Taking a break may get a bad rap in hustle culture, but it’s an essential, science-based way to ensure you have the capacity to live your life the way you want to live it.

In the 1980s, when scientists began researching burnout, they described this inner capacity as “resources.” We all need to replenish our resources to cope with stress, work effectively, and avoid burnout.[1]

When the goal is to get things done, it may sound counterproductive to stop what you’re doing. But if you embrace the art of taking a break, you can be more efficient and effective at work.

Here are five ways on how you can take a break and boost your productivity.

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1. Break for the Right Amount of Time, at the Right Time

When I started my first job out of college, I was bent on pleasing my boss as most entry-level employees do. So, every day, I punched in at 9 AM on the dot, took a 60-minute lunch break at noon, and left no earlier than 5 PM.

As I’ve logged more hours in my career, I’ve realized the average, eight-hour workday with an hour lunch break simply isn’t realistic—especially if your goal is to put your best foot forward at work.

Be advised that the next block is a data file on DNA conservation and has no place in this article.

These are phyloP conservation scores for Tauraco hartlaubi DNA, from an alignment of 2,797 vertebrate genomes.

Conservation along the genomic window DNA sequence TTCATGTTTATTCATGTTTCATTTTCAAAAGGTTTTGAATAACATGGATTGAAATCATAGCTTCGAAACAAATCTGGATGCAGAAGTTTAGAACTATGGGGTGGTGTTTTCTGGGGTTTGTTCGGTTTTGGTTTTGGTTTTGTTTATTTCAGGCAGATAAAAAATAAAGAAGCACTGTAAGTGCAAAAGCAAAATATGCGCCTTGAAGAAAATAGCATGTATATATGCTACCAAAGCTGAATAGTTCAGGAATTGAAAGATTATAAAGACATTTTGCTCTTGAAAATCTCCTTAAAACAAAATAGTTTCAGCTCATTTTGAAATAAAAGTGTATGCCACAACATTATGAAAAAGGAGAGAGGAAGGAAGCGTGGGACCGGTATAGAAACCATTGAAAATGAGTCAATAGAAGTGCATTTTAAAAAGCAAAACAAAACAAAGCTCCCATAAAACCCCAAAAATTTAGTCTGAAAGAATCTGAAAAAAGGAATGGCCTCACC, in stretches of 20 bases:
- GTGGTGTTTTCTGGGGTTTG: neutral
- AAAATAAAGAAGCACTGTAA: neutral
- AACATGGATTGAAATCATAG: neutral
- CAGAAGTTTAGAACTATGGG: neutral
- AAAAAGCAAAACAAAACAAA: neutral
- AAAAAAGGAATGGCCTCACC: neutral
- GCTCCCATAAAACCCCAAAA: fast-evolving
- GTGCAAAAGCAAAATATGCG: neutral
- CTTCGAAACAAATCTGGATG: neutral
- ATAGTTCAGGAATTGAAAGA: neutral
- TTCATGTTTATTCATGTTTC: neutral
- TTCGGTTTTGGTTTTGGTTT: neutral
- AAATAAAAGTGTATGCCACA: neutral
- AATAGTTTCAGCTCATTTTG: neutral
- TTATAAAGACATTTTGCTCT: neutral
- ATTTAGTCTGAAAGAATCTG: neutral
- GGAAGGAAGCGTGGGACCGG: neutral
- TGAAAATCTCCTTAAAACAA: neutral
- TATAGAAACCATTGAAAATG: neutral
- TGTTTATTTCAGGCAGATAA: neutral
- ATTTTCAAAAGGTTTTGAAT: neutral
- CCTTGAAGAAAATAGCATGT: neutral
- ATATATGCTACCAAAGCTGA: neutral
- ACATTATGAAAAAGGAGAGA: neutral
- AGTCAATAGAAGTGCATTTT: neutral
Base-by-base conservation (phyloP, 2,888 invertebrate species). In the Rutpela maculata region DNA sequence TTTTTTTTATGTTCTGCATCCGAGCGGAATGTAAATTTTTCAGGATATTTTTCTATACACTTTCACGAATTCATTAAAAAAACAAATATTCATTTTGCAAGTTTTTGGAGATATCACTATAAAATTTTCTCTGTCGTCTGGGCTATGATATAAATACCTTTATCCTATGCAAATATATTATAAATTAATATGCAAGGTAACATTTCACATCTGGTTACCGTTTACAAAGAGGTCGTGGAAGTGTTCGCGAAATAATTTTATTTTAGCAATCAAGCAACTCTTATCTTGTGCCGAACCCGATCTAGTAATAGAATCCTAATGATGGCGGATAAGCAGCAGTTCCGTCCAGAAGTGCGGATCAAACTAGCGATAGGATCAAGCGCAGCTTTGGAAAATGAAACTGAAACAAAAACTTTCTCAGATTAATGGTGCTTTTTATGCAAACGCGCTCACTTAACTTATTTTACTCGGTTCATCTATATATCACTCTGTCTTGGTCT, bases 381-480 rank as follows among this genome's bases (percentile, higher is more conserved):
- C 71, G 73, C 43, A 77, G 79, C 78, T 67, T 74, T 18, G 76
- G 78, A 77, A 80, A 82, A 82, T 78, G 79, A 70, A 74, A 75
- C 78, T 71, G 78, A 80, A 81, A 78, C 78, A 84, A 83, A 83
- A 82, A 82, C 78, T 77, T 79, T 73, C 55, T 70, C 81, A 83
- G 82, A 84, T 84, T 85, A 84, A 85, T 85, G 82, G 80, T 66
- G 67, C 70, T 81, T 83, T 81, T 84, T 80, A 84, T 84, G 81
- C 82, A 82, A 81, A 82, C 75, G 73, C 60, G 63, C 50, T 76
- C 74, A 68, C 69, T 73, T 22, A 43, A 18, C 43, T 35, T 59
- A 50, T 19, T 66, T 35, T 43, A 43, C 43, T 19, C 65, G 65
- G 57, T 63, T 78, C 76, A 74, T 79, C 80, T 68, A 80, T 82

That’s why popular productivity techniques like the Pomodoro advocate for the “sprint” principle. Basically, you work for a short burst, then stop for a short, five-minute break. While the Pomodoro technique is a step forward, more recent research shows a shorter burst of working followed by a longer pause from work might actually be a more effective way to get the most out of stepping away from your desk.

The team at DeskTime analyzed more than 5 million records of how workers used their computers on the job. They found that the most productive people worked an average of 52 minutes, then took a 17-minute break afterward.[2]

What’s so special about those numbers? Leave it to neuroscience. According to researchers, the human brain naturally works in spurts of activity that last an hour. Then, it toggles to “low-activity mode.”[3]

Even so, keep in mind that whatever motivates you is the most effective method. It’s more about the premise—when you know you have a “finish line” approaching, you can stay focused on the task or project at hand.

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There are many applications and tools that can help you block distracting websites and apps (such as social media) for specific periods of the day. Similarly, you can also use some mailing apps like Mailbrew to receive all the social media content or newsletters you don’t want to miss in your inbox at a time you decide.